The world’s last airworthy Boeing 747-100 — the oldest flying example of the ‘Jumbo’ — was retired to the Pima Air and Space Museum in Tucson, Arizona on 15 November, making its final landing at Davis-Monthan Air Force Base and being towed from there to the adjacent museum site.
N747GE, constructor’s number 19651, served latterly with General Electric/GE Aviation as an engine testbed, but the 747-121 model had made its maiden flight on 3 March 1970 and entered service with Pan American as N744PA. Following Pan Am’s bankruptcy it was acquired by GE in 1992, re-registered and converted for its new role, in which the company says the 747 “provided critical flight data on more than 11 distinct engine models and 39 engine builds.”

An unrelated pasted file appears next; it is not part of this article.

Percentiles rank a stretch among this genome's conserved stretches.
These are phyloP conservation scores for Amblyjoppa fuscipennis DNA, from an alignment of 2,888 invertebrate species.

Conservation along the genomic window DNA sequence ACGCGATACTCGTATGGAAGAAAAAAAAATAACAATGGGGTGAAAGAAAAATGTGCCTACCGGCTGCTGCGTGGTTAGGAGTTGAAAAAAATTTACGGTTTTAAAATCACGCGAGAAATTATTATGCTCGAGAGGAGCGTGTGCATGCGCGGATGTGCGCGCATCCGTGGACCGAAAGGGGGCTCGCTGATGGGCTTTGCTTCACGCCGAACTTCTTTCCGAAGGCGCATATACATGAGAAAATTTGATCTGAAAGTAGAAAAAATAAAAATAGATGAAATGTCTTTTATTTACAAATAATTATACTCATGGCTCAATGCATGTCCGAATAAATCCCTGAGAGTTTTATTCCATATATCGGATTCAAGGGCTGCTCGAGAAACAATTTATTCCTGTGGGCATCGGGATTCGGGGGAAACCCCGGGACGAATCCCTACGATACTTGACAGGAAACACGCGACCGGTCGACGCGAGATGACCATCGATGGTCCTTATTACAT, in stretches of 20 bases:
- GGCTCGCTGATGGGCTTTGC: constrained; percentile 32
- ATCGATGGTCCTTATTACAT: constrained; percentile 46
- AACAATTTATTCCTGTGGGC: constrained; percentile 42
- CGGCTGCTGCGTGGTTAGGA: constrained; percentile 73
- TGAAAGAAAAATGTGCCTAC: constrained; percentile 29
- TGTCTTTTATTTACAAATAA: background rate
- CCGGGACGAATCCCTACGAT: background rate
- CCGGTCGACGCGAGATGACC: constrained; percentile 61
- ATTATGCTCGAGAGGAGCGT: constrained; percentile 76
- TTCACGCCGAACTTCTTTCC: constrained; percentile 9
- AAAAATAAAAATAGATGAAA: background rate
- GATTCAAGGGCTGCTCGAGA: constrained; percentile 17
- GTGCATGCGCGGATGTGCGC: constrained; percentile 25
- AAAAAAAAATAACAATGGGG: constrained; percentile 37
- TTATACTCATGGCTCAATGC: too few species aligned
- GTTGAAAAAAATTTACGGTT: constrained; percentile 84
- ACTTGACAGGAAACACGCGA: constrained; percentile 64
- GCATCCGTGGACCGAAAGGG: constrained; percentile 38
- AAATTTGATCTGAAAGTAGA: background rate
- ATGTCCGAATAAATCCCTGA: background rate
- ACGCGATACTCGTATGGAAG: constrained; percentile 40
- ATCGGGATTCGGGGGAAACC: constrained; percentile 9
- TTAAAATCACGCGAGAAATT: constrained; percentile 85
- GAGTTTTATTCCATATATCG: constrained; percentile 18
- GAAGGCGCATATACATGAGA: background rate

The aircraft’s final test flight with GE was performed on 25 January 2017. It was then stored at its Victorville,
California, base prior to the ferry flight to Davis- Monthan, at which point it had notched up 90,000 flying hours and 19,251 cycles. GE has replaced the 747-100 with an ex-Japan Airlines 747-400 model, N747GF.